Three Years After His Žižek Debate, Jordan Peterson Somehow Knows Even Less About Marx

Jordan Peterson keeps running his mouth on Marx and Marxism, but a new conversation with Kyle Kulinski shows that the Canadian neo-reactionary has forgotten what little he ever knew about the subject.

Given Jordan Peterson's interest in critiquing Marx's analysis, it would be nice if he knew what it was. (Hollie Adams / Newspix / Getty Images)

Jordan Peterson loves to talk about Karl Marx. Even his book of self-help advice, 12 Rules for Life, includes surprisingly extensive rants about Marx, Marxism, communism, and something called “postmodern neo-Marxism.” He blames Karl Marx and his ideas for everything from the alleged corrupting influence of postmodernism on Western society to the horrors of the Khmer Rouge. It’s one of his favorite subjects.

Oddly enough, then, he never seems to have bothered to read much Marx. Three years ago, Peterson debated the Slovenian Marxist thinker Slavoj Žižek in Toronto. In his opening statement, before Žižek had said a word, Peterson made an astonishing admission. He said he’d just now, in preparation for the debate, read The Communist Manifesto for the first time since he was eighteen years old.

Let that sink in. The Communist Manifesto is a very short pamphlet. You can read it in one afternoon with time to burn. And Peterson hadn’t read even that at any point in the last forty years. It’s a safe bet that he wasn’t poring through Marx’s discussion of the falling rate of profit in Capital, Volume III at any point during those decades either.

Fast-forward to a few weeks ago, when Peterson once again decided to talk to a leftist — Kyle Kulinski. And this time Peterson seems to have forgotten even what Marx said in the Manifesto.

Peterson vs. Kulinski

It was, at least in parts, a friendly conversation. Kulinski seems to be far more sympathetic than I am to Peterson’s ideas about psychology, spirituality, and related subjects. Naturally, they argued quite a bit about politics. Peterson’s positions on some issues seem to have hardened and become even more stridently reactionary over the course of the last three years.

He first rose to prominence, even before 12 Rules for Life, by speaking out against Bill C-16, which added gender identity to the prohibitions against discrimination in Canada’s preexisting Human Rights Act. His concern was that Canadians would now be liable to legal punishment for refusing to use trans people’s preferred pronouns.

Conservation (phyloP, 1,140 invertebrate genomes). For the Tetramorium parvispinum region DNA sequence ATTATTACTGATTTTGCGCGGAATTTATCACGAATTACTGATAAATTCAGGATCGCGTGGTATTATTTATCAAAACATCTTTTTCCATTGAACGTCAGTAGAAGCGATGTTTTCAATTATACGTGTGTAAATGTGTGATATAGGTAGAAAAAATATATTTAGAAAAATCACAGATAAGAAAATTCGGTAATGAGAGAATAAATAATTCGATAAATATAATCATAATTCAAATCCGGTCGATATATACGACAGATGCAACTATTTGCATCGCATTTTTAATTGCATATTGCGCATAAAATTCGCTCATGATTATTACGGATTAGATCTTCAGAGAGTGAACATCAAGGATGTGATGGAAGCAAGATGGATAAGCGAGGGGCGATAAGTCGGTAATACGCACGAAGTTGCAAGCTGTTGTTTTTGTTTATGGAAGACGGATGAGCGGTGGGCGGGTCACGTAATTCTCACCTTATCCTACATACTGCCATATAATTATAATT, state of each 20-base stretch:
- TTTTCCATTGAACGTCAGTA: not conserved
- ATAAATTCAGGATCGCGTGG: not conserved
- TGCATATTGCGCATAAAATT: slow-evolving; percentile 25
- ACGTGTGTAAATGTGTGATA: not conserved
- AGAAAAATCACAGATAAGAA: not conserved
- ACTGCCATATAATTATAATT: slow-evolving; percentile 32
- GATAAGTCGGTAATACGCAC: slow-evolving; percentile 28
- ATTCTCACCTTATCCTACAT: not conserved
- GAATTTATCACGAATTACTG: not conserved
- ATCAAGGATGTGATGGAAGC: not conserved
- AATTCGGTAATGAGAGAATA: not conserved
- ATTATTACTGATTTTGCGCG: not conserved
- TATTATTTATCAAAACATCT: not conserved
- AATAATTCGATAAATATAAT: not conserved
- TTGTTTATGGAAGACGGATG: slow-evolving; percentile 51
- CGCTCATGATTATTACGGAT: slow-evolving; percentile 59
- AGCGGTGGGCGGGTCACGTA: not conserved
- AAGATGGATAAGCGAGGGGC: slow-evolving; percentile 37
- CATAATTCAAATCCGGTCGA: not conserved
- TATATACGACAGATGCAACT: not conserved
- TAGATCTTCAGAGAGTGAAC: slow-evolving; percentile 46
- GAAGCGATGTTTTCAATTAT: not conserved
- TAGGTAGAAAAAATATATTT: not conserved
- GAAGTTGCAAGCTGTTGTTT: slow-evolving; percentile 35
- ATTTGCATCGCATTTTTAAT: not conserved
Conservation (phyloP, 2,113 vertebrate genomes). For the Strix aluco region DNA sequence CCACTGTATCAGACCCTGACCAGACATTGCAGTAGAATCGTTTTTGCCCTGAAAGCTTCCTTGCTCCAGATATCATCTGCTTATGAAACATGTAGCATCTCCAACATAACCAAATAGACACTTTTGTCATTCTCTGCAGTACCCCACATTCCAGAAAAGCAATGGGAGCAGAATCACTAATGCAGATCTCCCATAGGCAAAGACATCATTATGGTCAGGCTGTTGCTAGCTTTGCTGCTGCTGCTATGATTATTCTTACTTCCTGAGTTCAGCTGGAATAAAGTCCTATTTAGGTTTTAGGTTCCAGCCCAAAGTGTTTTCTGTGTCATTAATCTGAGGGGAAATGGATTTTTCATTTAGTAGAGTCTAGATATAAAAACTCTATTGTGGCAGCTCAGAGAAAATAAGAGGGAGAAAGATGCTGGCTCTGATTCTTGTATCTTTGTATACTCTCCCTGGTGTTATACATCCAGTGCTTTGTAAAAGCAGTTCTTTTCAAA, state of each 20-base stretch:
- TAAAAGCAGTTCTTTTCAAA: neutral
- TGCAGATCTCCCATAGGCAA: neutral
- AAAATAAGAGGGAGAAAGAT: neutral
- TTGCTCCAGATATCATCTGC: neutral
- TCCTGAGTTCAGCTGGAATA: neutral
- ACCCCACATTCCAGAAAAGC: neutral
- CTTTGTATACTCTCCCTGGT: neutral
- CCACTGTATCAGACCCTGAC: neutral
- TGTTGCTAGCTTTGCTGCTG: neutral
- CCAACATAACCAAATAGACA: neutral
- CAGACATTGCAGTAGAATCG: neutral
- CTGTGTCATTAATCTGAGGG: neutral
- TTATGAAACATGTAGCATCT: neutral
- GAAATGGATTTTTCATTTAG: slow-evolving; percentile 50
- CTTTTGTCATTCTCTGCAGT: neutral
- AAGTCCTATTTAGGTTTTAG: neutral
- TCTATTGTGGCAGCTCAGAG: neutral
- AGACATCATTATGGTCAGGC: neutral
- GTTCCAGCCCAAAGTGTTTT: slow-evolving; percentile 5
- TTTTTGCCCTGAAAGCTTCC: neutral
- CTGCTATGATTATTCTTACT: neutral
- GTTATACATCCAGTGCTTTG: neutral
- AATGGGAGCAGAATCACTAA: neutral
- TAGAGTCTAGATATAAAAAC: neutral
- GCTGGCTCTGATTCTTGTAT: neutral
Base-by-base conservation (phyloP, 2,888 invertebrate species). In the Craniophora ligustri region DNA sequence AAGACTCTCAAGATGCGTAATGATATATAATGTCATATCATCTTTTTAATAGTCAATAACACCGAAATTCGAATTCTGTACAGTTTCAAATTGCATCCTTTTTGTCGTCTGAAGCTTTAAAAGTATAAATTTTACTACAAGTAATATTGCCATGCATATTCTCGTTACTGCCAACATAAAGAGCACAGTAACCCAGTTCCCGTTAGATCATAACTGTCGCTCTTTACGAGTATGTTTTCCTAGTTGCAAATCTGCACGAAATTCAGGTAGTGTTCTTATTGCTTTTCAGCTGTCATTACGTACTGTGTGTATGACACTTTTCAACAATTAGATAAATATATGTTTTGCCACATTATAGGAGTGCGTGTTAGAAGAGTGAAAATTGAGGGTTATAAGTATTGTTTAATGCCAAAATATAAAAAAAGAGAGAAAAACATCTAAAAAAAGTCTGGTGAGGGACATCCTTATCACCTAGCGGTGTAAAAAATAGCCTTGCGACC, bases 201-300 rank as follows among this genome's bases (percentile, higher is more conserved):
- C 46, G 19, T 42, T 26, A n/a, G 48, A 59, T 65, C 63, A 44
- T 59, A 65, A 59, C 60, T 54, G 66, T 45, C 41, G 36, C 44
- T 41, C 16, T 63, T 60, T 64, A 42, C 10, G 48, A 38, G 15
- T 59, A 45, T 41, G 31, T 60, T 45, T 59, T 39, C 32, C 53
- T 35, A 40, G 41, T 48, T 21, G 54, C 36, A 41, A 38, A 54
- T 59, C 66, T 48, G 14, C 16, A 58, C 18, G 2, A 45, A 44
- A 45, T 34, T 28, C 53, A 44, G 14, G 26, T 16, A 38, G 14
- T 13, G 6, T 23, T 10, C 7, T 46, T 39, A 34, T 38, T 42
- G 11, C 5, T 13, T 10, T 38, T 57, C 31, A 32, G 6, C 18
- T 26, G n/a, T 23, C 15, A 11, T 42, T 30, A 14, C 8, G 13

This was always a dubious claim. The Canadian Bar Association denied at the time that C-16 would somehow “force individuals to embrace concepts, even use pronouns, which they find objectionable.” And if pronouns had really been his main concern about the bill — whose primary purpose was to prevent discrimination against trans people in domains like housing and employment — he could have advocated that the bill merely be amended. But at least back then, he could claim that his position arose from some principled commitment to free speech rather than any sort of hostility to trans people. In 2022, in his discussion with Kulinski, Peterson said that he wasn’t sure whether even adults should be allowed to medically transition.

He also strongly denied that there could be such a thing as a “right” to health care, and expressed ambivalence about whether Canada’s universal Medicare program delivers better results. Oh, and he defended Donald Trump, who he claims never “betrayed the working class.”

All of this makes sense given Peterson’s trajectory. In 2019, there was at least some ambiguity to Peterson’s political posture. He was clearly a defender of traditionalist social values, but he still seemed to be at least somewhat detached from day-to-day partisan politics. In 2022, he’s working for Ben Shapiro’s media organization, the Daily Wire.

Peterson vs. Marx

One thread that’s run through all stages in Peterson’s evolution is his obsessive dislike of Marx and Marxism. Early in the interview, he mentions Marxism as an example of a dangerous idea. Kulinski asks him if he thinks that any of Marx’s ideas had any merit. Peterson’s response makes it overwhelmingly clear that he has no idea what Marx thought.